Employ Device Recognition Techniques
Device recognition, commonly known as device fingerprinting, is an effective tool in combating account takeovers. This technique monitors and examines distinct device attributes to identify abnormal login activities. Examples include repeated unsuccessful login attempts, logins from devices with identical fingerprints, or access from unfamiliar devices, all of which can raise suspicion. In the event of a sudden alteration in the device signature or an unexpected login from a different location, further security protocols can be activated. These measures may include requesting additional authentication steps from the user or temporarily suspending the account to prevent unauthorized access.
Implement Restrictions on Login attempts:
To enhance the security measures against unauthorized access to user accounts, it is advisable to implement limits on the number of login attempts. These restrictions can be determined by carefully analyzing the customary patterns exhibited by your users, taking into account variables such as username, device, and IP address. Furthermore, it is prudent to impose constraints on the utilization of tools that can obscure identity, including proxies and virtual private networks (VPNs). By adopting this approach, the efficacy of brute-force attempts and other automated attacks is significantly diminished.
Issue Alerts for Account Updates:
Maintaining transparent and continuous communication with users regarding any modifications made to their accounts is of utmost importance. By diligently sending timely notifications whenever alterations occur, users can promptly detect any unauthorized activities. This proactive strategy guarantees that, even if a cybercriminal bypasses your security measures, the user’s immediate awareness can effectively mitigate potential threats and prevent further substantial harm.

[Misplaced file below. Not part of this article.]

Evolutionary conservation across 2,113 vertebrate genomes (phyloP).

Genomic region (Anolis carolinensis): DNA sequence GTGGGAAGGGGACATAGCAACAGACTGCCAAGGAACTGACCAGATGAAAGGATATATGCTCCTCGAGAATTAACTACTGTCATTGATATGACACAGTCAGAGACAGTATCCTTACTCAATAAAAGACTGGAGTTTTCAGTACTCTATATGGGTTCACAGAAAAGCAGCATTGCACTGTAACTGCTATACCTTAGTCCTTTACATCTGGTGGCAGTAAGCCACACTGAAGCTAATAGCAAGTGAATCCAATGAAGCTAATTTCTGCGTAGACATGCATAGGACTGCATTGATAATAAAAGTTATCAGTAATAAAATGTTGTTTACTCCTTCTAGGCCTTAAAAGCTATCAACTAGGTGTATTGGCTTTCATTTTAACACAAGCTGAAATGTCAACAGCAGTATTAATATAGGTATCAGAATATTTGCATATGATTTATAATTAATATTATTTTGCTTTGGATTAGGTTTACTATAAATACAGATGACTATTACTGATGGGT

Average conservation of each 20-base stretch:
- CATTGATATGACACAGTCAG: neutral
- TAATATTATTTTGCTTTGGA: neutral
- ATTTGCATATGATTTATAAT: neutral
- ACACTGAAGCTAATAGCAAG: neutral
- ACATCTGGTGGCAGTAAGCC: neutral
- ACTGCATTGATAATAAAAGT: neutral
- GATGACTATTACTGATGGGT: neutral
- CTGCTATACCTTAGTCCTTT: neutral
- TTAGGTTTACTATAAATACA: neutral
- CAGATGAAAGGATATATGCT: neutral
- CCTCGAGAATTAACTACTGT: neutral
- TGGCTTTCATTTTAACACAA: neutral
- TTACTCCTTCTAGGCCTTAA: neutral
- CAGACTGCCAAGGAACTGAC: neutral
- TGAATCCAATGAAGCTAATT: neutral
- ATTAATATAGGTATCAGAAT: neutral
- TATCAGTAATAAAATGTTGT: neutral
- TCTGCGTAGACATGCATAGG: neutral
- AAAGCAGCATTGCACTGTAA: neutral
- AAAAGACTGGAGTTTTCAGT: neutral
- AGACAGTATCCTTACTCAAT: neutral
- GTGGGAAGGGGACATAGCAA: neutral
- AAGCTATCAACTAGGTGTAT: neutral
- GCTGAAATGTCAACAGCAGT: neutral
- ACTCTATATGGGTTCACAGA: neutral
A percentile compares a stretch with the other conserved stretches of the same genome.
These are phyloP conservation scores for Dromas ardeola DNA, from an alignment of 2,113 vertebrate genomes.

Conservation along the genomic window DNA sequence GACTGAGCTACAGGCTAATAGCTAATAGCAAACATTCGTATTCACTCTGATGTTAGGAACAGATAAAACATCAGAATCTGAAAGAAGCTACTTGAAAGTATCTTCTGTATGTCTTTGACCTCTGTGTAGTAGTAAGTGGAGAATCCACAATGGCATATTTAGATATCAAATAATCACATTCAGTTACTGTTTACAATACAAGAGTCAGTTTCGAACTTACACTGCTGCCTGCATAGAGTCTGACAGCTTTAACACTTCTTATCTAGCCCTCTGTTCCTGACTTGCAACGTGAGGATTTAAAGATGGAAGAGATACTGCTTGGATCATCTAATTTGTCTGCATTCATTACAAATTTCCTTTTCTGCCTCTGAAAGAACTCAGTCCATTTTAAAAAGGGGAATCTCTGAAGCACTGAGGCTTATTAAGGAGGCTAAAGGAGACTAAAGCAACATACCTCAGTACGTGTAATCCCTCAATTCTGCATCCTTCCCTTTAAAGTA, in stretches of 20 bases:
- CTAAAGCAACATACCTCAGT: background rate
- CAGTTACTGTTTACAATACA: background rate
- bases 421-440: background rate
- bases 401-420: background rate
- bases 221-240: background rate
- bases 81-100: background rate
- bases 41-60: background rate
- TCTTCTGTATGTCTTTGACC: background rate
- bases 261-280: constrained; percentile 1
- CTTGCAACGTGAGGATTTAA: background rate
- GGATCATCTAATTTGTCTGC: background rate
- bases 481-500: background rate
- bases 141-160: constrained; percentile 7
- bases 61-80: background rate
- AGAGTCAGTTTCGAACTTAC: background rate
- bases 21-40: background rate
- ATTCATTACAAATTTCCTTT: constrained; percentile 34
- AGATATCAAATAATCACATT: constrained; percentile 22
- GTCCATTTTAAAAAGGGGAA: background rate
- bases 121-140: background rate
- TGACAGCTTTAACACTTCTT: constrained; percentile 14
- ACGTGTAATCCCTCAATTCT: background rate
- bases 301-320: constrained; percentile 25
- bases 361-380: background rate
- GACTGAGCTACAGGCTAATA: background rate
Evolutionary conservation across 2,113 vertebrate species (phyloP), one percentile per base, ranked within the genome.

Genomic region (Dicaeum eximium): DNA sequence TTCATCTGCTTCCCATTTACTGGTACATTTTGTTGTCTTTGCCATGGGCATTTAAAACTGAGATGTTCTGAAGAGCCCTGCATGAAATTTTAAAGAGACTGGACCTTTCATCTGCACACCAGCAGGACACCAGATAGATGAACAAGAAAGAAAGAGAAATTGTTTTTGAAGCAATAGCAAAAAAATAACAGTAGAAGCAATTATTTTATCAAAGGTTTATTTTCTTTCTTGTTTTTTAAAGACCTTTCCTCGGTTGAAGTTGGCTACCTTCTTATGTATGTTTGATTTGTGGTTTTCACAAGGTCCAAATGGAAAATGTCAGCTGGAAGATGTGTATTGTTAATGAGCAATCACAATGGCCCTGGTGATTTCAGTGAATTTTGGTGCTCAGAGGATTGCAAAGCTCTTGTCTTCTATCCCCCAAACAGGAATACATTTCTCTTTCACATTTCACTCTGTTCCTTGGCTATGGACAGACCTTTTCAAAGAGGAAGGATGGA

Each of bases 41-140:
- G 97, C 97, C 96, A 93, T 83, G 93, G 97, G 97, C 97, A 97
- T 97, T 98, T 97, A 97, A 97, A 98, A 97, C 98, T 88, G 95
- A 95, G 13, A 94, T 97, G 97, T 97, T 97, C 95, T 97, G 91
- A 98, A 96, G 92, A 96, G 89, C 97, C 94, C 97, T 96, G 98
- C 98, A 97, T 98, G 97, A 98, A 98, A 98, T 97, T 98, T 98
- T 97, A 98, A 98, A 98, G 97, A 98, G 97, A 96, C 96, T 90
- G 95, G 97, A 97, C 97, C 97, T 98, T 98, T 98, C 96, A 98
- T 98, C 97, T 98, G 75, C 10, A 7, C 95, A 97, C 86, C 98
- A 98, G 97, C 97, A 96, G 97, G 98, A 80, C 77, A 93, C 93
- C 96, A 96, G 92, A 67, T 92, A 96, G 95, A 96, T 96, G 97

Gone are the days of waiting for periodic reports; instead, you gain access to a dynamic feed that is constantly updated. This means that you can instantly observe the number of hacking attempts made on your application, the tools or devices being utilized, and even identify the geographical hotspots of these threats.
By harnessing this real-time data, you can effectively monitor active devices, pinpoint specific threats, and track device IDs associated with hacking endeavors. This proactive approach ensures a heightened defense stance for your organization.
Account Takeover (ATO) attacks are a growing menace in the digital world, with industries ranging from media to finance being targeted. These attacks begin with obtaining compromised credentials, often from data breaches, and can escalate using tools. The threat doesn’t end with a single breach; one compromised account can trigger a domino effect, leading to multiple unauthorized accesses. To combat this, businesses are employing various strategies. These include checking credentials against breach databases, limiting login attempts, using device fingerprinting, and implementing real-time threat analysis. The importance of these preventive measures is immense. As our online and offline worlds become increasingly intertwined, the security of our digital accounts directly impacts our personal and financial safety. In this evolving cyber landscape, proactive defense against ATOs is not just advisable; it’s essential.